I was joined today by Scalamandre’s smart, savvy and sartorially splendid president Steven Stolman, fresh off the plane from London but looking none the worse for wear. I first met Steven back in the nineties when he was designing power suits (remember them?) for Albert Nipon. Since then, Steven has sold his own eponymous collection out of his charming store in Southampton, consulted for preppy icons Lilly Pulitzer and Jack Rogers, and even dabbled in the not-for-profit world. Today, says Steven, he is happily ensconced in the “job of a lifetime.” It couldn’t happen to a nicer guy.

In just over a year and half at the helm of the legendary fabric house, Steven has forged exciting new partnerships that, he says, have broadened Scalamandre’s horizons while remaining true to its core customers of designers. A new line of decorative accessories developed exclusively for Barney’s is now available in New York, Chicago, Los Angeles, in Barney’s oh so cool Chelsea Passage outpost and online. Next month, Christmas stockings fashioned from Scalamandre’s most iconic prints will be available at the store with coordinating pillows. Just the thing for your country estate, no?

Diane Clehane and Steven Stolman

Diane Clehane and Steven Stolman

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Penske Deal May Put Gerry Byrne Back in Driver’s Seat

Media reactions to this morning’s Variety-PMC deal confirmation are coming in faster and more furiously than a Vin Diesel-Paul Walker car chase.

But forget for a moment about Jay Penske, Nikki Finke and Bonnie Fuller. As NYC-based columnist Roger Friedman astutely points out, one of the central figures in this new Hollywood trade horizon could be an individual most media watchers are unfamiliar with:

Sitting pretty on the Penske board is my old friend, Gerry Byrne (pictured), who commands a daily table at Michael’s. Years ago, it was Gerry who engineered Variety’s stunning comeback from the dead with Peter Bart as editor-in-chief. In the early 90s they revamped the Variety design and made the paper matter again. Eventually Gerry left Variety and sometime later became publisher of The Hollywood Reporter when it was owned by Nielsen. When the Guggenheim people came in, Byrne was sidelined. He left when his contract was up, and joined up with Penske.

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Latest Church of Scientology PR Crisis Heats Up

As we reported earlier this week, Paul Haggis’ comments about the shocking Vanity Fair October cover story involving Tom Cruise, the Church of Scientology and an alleged 2004 audition process was met with an almost equally disturbing response from the church. The CoS pointed to Googled proof of a prior Haggis “relationship” with the woman at the center of Maureen Orth’s article, Nazanin Boniadi (pictured).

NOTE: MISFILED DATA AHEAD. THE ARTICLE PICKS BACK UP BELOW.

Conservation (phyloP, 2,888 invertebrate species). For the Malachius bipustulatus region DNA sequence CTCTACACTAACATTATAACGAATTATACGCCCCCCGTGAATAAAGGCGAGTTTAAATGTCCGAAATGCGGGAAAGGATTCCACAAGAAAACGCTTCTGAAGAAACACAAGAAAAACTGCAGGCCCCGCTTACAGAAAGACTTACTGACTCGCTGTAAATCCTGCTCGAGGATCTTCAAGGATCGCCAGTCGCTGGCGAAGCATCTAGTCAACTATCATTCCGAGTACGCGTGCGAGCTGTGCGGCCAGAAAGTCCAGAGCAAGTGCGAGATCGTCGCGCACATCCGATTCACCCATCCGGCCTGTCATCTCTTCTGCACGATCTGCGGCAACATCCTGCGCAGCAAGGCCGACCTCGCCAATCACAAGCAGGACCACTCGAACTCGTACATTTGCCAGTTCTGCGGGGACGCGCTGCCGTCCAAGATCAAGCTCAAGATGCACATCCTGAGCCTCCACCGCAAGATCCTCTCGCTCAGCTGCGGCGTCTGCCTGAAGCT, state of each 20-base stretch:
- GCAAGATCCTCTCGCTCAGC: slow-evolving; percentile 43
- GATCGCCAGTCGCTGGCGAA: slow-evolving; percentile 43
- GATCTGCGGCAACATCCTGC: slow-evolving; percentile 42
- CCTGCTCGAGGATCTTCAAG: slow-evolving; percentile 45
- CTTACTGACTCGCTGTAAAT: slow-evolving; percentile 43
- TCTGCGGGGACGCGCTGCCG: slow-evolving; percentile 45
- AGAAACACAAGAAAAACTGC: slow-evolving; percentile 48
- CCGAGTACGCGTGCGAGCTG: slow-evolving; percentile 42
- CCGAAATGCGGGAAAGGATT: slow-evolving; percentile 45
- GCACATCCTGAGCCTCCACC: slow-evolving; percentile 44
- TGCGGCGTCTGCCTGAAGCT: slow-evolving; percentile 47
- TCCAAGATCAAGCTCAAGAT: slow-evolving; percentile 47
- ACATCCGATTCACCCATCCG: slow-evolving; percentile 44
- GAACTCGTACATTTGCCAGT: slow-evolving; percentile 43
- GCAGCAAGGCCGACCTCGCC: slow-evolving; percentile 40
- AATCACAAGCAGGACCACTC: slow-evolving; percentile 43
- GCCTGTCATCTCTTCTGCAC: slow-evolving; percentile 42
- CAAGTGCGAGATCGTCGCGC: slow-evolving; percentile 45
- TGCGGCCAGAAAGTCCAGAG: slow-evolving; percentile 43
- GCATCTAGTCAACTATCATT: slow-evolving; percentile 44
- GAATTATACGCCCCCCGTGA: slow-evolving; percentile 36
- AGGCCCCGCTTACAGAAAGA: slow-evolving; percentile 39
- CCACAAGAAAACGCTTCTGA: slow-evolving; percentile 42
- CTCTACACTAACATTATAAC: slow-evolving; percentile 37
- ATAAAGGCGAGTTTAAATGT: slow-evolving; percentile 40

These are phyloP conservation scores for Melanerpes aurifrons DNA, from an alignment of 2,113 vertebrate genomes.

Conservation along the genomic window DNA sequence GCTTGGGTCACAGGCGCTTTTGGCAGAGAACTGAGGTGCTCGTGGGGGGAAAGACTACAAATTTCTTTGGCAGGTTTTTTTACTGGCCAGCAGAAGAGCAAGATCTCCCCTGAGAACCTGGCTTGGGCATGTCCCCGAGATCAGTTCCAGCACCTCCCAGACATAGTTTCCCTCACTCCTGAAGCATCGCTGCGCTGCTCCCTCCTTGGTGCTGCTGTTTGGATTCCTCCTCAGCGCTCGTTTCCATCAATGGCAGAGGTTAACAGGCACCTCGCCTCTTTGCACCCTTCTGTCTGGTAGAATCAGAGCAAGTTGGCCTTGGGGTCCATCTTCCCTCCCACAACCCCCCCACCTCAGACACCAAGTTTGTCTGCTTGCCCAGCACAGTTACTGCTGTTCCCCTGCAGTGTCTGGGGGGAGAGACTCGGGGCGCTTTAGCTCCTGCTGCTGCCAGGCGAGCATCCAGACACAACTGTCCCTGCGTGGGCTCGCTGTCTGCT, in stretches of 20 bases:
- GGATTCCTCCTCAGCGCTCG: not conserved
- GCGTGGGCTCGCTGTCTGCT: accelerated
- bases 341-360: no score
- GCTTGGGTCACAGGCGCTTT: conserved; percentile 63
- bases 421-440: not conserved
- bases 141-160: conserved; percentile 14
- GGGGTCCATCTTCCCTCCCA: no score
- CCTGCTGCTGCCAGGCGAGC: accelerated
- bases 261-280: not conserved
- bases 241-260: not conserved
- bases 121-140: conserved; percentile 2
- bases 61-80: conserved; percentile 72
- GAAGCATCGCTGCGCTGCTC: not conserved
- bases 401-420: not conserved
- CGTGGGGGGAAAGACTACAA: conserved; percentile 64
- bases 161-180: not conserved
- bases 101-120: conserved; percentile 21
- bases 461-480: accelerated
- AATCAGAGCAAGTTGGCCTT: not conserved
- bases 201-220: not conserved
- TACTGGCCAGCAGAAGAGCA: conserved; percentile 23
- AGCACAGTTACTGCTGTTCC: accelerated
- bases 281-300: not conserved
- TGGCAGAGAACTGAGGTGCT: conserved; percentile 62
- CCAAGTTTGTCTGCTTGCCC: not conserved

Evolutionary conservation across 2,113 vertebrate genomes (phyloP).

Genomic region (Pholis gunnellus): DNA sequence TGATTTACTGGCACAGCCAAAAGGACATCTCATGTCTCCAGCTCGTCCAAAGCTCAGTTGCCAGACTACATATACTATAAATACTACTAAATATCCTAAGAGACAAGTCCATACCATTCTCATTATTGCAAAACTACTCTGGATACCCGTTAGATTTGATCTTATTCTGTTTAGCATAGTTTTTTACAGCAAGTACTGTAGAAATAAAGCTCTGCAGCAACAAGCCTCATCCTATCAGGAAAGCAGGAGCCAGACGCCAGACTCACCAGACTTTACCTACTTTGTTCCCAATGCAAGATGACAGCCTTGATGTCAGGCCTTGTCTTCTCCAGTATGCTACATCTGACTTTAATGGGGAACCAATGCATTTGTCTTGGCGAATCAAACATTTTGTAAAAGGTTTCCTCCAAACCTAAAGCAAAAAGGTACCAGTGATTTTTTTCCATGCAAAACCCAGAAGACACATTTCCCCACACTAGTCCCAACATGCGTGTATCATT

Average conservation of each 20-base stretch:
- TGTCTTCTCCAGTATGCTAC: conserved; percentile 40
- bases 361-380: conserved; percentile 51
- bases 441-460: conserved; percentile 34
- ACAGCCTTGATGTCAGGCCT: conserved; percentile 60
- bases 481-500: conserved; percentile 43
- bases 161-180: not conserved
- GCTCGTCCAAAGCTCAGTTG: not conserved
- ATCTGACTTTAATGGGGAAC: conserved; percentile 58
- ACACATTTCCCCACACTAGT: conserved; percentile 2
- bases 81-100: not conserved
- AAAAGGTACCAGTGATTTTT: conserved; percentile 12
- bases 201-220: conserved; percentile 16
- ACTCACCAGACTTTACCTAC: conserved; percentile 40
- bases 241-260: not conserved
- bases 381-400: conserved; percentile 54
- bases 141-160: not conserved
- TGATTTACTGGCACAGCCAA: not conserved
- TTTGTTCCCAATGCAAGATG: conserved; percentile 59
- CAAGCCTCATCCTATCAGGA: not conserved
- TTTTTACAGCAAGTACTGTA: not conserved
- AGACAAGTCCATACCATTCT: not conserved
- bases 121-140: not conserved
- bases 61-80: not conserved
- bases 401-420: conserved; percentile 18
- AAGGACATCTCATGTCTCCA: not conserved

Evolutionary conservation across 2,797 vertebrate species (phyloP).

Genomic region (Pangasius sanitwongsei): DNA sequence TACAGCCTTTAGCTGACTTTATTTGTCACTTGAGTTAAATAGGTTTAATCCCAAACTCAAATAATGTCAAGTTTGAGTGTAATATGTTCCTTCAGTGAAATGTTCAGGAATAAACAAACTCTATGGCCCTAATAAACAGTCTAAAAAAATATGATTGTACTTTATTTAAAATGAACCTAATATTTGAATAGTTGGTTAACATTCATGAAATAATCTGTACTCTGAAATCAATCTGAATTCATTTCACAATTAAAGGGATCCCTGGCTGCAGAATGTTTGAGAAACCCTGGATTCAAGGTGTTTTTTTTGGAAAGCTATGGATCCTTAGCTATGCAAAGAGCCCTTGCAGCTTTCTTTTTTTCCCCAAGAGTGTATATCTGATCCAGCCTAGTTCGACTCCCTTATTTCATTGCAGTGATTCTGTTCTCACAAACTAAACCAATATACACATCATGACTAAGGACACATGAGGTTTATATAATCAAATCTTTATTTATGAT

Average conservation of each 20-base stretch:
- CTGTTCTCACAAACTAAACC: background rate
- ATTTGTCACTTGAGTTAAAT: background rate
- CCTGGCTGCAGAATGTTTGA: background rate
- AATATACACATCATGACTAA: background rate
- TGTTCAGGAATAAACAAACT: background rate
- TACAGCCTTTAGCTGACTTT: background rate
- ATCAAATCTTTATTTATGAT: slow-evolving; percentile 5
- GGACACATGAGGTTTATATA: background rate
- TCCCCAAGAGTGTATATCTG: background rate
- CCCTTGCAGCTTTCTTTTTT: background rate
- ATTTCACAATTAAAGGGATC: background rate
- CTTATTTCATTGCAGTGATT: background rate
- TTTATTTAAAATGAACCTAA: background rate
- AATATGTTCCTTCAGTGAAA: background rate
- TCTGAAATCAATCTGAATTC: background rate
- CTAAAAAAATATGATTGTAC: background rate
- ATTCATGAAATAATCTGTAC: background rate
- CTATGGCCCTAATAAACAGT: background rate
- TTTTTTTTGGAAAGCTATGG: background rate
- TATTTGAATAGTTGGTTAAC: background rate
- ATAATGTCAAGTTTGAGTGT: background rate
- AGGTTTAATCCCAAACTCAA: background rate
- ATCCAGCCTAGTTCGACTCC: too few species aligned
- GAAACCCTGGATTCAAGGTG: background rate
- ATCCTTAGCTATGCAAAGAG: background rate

Today, there is more of what will be much more as the Vanity Fair October issue begins to circulate. Over at Tony Ortega’s Village Voice CoS blog, Haggis has chimed in with a few more thoughts. He clarifies that although his emails to Showbiz 411 columnist Roger Friedman were taken as confirmation of the VF report, “Like everyone else, I have not even read their story.”

But Haggis stands firm on the central point of his reaching out. Vouching for Boniadi’s character:

“I am simply coming to the defense of a woman who has been publicly called a liar… Perhaps it’s just me, but I have never found Scientology’s blanket denials equally credible… It is my understanding that Naz is the subject of this article, not the source of it. Scientology has a long and well-documented history of attempting to bully its critics into silence. Here they are bullying a woman who has yet to even speak. I guess I just don’t like bullies.”

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Paul Haggis Corroborates Vanity Fair Scientology Cover Story*

Labor Day weekend is turning into another massive PR nightmare for Hollywood’s top-earning actor. One that not even his once formidable protector Pat Kingsley could have likely circumvented.

First came the Saturday online tease for Vanity Fair’s Maureen Orth October issue cover story “What Katie Didn’t Know.” The article details how Iranian-born actress Nazanin Boniadi was unwittingly auditioned in late 2004 by the Church of Scientology to be Tom Cruise’s girlfriend and slotted into that role for what turned out to be a tumultuous few months. CoS watcher Tony Ortega commented Sunday that Orth deserves extra credit for figuring out a way to expose this latest bit of sordid CoS history (officially denied by the church):

Boniadi has wanted to tell her story for years, we’d heard, but she’s bound by multiple non-disclosure agreements from doing so. We hear that Orth managed to do a classic “write-around,” putting together Boniadi’s story without help from Boniadi herself.